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Power of Compassion

The mechanisms at work in people’s reactions to affirmative action, welfare and Obamacare make up LaBouff’s third line of research. After seven studies, he and his colleague observed that racial attitudes tended to explain reactions to Obamacare and similar programs. As with the Muslim bias, LaBouff found that education could be used to reduce the bias.

“We were interested in the barriers and why they opposed the programs,” he says. “Over time, we got interested in how we could fix the opposition. After the original research, we ultimately found that the more people are presented with education about the groups that needed help, the more their prejudices are reduced and the more they are interested in helping those groups.”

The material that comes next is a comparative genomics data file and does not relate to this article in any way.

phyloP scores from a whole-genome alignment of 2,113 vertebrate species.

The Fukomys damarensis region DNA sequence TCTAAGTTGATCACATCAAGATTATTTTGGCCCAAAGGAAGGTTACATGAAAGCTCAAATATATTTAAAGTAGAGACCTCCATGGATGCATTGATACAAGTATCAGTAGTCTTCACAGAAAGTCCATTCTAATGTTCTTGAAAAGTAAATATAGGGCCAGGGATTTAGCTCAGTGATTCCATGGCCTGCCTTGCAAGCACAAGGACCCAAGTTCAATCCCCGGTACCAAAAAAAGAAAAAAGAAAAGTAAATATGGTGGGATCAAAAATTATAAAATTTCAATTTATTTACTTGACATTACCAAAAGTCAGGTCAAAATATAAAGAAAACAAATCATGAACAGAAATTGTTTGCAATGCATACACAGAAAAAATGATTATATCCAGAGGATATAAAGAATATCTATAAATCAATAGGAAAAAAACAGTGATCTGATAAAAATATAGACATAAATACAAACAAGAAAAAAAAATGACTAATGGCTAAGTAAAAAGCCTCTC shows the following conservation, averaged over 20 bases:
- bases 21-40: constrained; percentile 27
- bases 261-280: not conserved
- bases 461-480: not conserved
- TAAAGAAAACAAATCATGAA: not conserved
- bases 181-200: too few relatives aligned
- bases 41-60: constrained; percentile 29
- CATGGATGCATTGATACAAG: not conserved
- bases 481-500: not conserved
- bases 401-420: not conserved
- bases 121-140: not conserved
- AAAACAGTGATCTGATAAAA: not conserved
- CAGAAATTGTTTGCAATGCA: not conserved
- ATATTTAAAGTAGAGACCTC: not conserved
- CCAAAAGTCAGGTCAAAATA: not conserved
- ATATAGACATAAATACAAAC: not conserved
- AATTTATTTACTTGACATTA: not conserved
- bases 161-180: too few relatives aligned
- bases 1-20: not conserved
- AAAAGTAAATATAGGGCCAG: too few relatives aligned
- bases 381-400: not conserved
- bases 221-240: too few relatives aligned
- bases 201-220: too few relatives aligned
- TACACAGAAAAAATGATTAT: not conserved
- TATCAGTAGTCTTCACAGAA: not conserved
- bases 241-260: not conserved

LaBouff has found that the source of bias, whether driven by an inflated self-image, religion or racial attitudes, can be addressed and remedied through education, positive experience and other elements of the compassion sought by the world’s religions.

“We are starting to understand the functional role that religion plays in larger issues, so that we can apply that knowledge to policy decisions on a number of levels,” LaBouff says. “Ultimately, all the lines of research are pointed at investigating and understanding about how religion plays into these intergroup relationships. These relations drive our political decisions and influence our social behavior, including whom we spend time with, where we choose to live, the causes we choose to support.”

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The Arts
The University of Maine
Orono, Maine 04469
207.581.1110
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